All adult women were one of two things: married or single. (The number of women I knew who were divorced, or admitted to being divorced, was so small as not to really enter the discussion.) From observation, it seemed clear to me that if women were married, they were chattels and domestic drudges. Even if they had other work, they were expected to put it second. Their domestic duties came first, and these duties seemed burdensome and joyless and never-ending.

If women remained single, on the other hand, they were openly pitied and despised. Never mind that they had freedom and fun and their own homes. In the only thing that mattered, they had failed.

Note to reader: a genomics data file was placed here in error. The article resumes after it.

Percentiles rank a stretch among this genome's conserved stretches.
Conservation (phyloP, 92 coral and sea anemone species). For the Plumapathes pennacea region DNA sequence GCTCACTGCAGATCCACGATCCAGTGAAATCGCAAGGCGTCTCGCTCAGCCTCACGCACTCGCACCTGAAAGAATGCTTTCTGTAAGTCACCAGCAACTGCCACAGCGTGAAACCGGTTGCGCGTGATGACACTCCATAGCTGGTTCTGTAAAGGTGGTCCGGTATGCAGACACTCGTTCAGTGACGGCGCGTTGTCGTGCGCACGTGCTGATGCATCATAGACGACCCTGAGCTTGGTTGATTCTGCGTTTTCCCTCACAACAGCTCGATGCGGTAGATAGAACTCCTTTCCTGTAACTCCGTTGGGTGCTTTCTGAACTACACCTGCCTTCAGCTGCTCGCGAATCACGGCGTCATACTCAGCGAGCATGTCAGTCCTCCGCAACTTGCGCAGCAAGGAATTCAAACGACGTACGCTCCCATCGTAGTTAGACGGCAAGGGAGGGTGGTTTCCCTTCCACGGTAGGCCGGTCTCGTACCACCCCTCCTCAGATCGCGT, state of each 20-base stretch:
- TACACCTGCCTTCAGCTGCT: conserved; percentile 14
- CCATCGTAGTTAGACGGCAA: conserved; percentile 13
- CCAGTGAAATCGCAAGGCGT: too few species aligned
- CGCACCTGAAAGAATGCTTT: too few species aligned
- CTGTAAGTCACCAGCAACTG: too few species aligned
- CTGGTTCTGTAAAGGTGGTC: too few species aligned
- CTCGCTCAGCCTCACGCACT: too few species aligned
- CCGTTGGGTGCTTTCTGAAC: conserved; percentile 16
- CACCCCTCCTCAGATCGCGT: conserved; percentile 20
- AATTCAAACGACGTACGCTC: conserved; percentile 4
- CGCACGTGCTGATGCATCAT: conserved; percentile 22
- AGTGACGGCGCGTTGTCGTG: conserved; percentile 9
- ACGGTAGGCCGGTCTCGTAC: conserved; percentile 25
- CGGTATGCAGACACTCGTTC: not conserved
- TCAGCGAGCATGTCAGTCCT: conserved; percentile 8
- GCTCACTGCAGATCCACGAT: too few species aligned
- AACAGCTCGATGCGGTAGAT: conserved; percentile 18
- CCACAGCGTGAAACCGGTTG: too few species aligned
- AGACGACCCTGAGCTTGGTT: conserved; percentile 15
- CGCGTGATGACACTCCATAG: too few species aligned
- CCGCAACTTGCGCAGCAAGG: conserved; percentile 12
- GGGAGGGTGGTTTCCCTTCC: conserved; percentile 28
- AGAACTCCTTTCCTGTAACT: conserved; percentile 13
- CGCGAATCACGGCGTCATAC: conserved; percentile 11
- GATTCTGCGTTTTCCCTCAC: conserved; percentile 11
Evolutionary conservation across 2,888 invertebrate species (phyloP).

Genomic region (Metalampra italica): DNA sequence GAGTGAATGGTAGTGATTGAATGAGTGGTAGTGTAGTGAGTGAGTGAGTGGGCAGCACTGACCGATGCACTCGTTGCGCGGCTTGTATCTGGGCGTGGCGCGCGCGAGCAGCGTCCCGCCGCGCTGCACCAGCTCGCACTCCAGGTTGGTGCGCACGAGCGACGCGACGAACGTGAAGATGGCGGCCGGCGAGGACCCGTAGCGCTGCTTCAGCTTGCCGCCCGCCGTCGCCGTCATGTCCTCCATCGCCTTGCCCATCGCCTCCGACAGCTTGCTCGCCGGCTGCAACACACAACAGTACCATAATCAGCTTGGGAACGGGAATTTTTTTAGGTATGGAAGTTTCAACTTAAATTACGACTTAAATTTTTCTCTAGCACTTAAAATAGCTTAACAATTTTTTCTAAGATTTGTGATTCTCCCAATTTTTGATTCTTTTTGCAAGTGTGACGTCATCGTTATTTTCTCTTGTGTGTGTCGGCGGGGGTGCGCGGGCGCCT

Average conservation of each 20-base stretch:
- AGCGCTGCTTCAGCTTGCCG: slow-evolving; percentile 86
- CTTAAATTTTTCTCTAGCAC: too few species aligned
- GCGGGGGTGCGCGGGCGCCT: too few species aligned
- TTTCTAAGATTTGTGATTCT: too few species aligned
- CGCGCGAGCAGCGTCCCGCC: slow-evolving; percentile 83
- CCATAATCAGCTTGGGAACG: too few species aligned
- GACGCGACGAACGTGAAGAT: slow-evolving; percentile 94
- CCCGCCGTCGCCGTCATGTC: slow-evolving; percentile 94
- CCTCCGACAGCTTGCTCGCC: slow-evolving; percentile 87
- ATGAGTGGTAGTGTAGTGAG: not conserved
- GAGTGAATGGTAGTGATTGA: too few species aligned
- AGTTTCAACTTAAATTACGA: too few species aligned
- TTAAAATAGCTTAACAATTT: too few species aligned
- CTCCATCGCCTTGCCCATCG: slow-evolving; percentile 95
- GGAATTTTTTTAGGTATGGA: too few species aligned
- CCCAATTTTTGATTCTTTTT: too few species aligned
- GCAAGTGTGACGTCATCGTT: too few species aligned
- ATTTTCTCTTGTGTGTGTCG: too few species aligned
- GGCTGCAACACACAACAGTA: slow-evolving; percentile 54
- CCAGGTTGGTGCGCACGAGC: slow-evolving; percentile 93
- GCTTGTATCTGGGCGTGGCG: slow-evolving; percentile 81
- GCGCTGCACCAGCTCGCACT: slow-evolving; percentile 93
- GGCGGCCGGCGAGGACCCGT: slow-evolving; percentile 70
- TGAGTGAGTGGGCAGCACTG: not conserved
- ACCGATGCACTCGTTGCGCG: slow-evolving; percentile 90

If you had asked me then whether I personally felt oppressed as a woman, I would probably have said no. I would have reserved the word “oppressed” for women who worked in factories and offices for less than equal pay. Or women like my mother who worked full-time for no pay. Or black people living under apartheid. Or civilians and conscripts involved in the war in Vietnam, and anyone anywhere in the world who didn’t know where their next meal was coming from. They were oppressed. I was not.

I was, however, uneasy.


I was supposed to be engaged. There was a ring on my finger, given to me by my fiancé, and one on his finger, given to him by me. I loved him, or I thought I did. But that didn’t mean I wanted to be gift wrapped in white and handed over to him in a church by my father. It didn’t mean I wanted to be a bride, or a wife.